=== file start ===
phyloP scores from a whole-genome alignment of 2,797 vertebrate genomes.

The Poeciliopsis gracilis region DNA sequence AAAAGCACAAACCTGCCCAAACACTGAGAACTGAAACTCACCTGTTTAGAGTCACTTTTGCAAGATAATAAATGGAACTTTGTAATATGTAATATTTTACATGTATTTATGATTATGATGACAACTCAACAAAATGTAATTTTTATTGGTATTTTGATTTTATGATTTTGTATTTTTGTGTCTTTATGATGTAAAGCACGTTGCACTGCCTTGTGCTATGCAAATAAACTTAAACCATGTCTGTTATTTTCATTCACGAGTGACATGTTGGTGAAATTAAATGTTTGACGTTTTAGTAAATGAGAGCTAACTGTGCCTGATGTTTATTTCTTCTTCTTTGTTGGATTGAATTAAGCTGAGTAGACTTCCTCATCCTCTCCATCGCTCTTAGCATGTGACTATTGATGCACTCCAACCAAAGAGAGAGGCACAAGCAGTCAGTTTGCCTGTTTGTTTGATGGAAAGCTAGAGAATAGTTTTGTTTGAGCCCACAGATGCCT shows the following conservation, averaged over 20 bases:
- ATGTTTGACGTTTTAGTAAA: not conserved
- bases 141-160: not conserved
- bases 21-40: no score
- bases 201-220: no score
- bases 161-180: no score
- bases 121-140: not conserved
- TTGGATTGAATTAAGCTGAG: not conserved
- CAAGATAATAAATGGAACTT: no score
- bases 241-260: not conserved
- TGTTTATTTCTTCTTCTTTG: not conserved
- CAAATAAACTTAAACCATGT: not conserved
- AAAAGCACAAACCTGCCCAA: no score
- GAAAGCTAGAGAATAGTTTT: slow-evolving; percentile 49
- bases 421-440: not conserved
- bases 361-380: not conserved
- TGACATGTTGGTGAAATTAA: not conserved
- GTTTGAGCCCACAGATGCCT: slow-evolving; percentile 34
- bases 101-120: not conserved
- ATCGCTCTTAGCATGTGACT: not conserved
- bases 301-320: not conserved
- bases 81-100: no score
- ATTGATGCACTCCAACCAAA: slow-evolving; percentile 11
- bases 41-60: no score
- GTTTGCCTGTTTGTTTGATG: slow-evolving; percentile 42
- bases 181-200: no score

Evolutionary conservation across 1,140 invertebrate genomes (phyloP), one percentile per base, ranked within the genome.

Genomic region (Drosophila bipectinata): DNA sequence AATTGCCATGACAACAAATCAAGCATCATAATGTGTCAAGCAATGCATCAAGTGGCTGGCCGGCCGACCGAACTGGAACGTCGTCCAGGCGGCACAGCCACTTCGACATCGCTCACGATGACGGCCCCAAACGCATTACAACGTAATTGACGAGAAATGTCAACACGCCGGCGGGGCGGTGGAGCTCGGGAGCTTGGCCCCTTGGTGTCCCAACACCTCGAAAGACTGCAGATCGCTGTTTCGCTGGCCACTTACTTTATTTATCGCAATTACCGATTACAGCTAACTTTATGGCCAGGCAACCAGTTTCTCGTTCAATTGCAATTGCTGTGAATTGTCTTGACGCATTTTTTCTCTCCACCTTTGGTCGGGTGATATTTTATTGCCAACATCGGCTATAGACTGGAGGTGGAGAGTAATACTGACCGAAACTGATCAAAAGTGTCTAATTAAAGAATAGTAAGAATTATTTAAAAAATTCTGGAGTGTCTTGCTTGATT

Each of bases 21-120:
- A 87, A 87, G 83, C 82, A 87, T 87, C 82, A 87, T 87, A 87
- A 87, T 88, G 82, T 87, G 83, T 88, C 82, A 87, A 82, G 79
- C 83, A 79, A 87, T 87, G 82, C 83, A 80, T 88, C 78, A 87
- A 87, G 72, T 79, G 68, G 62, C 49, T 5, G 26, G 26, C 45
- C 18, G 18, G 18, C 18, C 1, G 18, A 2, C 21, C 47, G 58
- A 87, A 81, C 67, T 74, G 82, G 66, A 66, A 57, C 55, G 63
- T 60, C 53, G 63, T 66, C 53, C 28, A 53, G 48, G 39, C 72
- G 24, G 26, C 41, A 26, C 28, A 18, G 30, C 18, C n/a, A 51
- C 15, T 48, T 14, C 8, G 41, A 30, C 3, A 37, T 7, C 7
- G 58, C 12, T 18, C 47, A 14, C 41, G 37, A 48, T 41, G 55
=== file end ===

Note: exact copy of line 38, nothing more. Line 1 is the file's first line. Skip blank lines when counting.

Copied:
- G 24, G 26, C 41, A 26, C 28, A 18, G 30, C 18, C n/a, A 51